Rising energy costs together with the environmental impact of pools can be a source of stress for pool owners and provide motivation to cut down on energy usage.
While pool ownership invariably comes with its share of expenses, there are ways you can shave money off those power bills, cut down on water and energy usage, and limit the environmental impact of your pool. When you’re running your equipment at peak efficiency, you can feel better about your investment and continue to enjoy that backyard swim.
Swimming Pool Energy Saving Tips
Think about the pump: A pool pump can be one of the largest users of electrical energy in a home. If you reduce the amount of time you run the pump you’ll save energy and money.
Of course the amount of time you’ll have to run your pool will vary according to the size of the pool, how much it’s used and factors such as leaves or dirt that can blow into the water. A rule of thumb, however, says that all the water in the pool should be filtered once every 24 hours.
When a new pump becomes necessary or desirable, an investment in multi-speed or variable speed pumps could pay for itself within three to six years. Rather than the highly inefficient oversized pumps found in most old pools, these types of pumps allow you to use up to 75% less energy.
However maximum energy savings should not be at the cost of poor filtration and sanitization. The newest technology we have today provides the perfect match of flow rate and maximum energy savings so you can start saving and still have clean, sparkling clear pool water.
Cover it up: Installing a pool cover can reduce the impact of evaporation and water loss. The floating blanket on the pool water also acts as a barrier that stops falling leaves and debris entering your pool. A cleaner pool requires less maintenance and running time. Here’s some information that might come as a surprise. Do you know how much water flows from your backyard hose per minute? Of course it will vary with local water pressure, but according to the Government’s ‘Water for Life Plan’, it can be around 17 liters a minute. So how often do you top up your pool in summer? As an example, 10 minutes a day every second day would use:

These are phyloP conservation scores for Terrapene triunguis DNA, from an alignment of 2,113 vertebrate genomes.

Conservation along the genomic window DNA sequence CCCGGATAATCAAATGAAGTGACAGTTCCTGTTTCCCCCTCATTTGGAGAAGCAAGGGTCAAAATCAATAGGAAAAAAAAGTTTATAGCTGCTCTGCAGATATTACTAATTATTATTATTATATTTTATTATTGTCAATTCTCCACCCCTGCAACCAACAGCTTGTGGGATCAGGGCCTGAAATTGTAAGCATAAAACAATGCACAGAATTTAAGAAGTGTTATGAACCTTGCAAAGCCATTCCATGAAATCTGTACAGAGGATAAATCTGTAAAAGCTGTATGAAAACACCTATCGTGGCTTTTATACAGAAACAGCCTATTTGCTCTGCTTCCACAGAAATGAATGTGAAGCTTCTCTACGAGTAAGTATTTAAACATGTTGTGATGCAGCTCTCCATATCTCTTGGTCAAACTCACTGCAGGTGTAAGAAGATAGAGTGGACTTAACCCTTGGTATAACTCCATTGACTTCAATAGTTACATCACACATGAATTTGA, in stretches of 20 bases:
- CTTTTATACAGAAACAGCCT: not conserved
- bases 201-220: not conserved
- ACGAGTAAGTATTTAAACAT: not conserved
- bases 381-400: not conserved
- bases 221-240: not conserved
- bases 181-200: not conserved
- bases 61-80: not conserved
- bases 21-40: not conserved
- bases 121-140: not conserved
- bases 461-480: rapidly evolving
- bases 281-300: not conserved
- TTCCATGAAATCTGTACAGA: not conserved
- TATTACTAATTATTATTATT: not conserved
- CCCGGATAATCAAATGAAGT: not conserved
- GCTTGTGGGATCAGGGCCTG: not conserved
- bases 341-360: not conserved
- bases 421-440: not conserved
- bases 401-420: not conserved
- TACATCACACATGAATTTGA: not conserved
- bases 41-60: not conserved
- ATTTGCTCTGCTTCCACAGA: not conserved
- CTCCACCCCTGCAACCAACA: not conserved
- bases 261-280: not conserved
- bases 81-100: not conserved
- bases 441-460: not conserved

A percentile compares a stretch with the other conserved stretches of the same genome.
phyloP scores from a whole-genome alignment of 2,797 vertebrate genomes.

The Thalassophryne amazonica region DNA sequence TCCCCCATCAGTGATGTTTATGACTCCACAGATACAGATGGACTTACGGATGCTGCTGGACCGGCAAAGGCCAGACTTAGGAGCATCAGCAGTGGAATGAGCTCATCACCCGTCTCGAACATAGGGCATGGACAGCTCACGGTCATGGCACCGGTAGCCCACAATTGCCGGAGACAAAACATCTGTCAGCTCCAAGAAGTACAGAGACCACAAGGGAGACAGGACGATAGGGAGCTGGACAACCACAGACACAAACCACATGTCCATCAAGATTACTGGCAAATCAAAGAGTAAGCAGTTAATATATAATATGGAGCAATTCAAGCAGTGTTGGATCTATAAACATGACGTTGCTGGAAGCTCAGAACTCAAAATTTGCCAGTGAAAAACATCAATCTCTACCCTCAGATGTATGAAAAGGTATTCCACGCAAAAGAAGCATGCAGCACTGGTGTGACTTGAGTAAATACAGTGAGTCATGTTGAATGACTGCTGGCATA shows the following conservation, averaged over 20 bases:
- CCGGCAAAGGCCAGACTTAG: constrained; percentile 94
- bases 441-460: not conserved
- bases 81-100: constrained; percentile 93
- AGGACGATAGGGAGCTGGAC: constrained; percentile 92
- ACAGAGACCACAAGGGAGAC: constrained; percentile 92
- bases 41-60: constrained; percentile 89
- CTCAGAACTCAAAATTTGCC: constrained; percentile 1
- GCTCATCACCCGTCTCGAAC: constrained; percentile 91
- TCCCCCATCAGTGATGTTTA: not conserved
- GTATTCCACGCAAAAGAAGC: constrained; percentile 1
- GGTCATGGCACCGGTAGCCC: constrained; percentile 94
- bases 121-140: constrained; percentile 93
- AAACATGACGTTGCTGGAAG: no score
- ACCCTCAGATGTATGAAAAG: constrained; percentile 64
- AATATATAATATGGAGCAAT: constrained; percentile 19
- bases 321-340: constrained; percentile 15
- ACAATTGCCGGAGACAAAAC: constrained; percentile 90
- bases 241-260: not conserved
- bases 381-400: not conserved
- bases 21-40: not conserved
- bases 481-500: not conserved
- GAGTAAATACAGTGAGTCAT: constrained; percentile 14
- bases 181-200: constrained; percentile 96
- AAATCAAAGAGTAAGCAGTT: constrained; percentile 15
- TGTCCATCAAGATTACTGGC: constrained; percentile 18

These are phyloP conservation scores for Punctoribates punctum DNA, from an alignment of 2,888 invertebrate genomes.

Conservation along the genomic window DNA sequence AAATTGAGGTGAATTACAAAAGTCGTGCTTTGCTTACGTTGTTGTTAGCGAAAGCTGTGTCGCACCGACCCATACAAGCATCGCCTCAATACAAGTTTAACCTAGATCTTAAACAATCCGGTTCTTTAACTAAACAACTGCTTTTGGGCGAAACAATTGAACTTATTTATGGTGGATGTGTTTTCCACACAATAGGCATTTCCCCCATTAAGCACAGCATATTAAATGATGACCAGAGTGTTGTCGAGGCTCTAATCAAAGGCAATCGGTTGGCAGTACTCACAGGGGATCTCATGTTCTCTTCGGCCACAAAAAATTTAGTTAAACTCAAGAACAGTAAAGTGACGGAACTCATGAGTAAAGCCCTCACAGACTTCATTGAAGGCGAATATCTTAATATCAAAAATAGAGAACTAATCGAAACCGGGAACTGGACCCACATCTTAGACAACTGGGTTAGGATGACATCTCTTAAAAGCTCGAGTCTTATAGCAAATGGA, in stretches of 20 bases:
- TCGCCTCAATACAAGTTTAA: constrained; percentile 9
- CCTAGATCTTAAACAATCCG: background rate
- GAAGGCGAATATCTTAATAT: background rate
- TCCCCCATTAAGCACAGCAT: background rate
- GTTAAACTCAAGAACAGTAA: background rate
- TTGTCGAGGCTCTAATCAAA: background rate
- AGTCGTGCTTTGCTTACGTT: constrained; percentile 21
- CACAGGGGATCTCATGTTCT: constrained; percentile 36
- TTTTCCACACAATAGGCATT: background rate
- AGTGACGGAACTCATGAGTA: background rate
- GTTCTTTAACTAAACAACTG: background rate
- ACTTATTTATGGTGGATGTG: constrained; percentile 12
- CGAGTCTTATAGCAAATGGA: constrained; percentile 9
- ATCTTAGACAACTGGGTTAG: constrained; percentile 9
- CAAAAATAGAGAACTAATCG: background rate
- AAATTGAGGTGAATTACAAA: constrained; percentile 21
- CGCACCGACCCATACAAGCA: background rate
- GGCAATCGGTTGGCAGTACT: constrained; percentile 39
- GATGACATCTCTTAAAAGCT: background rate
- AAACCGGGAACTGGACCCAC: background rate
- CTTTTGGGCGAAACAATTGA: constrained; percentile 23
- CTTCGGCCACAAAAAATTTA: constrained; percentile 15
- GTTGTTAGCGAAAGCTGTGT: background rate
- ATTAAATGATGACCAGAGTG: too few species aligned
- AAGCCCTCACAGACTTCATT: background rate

17 litres x 10 minutes x 15 days = 2550 litres a month!
This is a very conservative estimate. In the middle of summer it is quite common that it would be more. Makes you think, doesn’t it? A pool blanket provides a physical barrier to evaporation. It covers the pool surface like putting a lid on a jar. It can’t be totally watertight like a jar lid but properly fitted a pool blanket is so effective that is stops 97% of evaporation.
Do Regular Preventive Maintenance: You’ll save money and energy if you keep your pool pump, filter and chlorinator operating as they are supposed to do. All filters are vital to the efficient operation of your pool. Follow a regular program of preventative maintenance and backwash or clean the filter as recommended by the manufacturer to maintain maximum efficiency. Mark your calendar to chemically clean the filter three or four times per year. By ensuring that the filter is never broken or clogged, you’re making sure the pump and chlorinator are not working overtime – and also not wasting energy.
Consider Changing to Tarriff 33: By switching your pool pump over to Tariff 33 you can start saving straight away. In Queensland Tariff 33 is actually 40% cheaper than the standard Tariff 11. Electrical wiring regulations have recently changed which allows an electrician to install Tariff 33 to a power point specifically designed for pool filtration services – this means there’s no need to call out your local electrical contractor when your chlorinator needs to be repaired.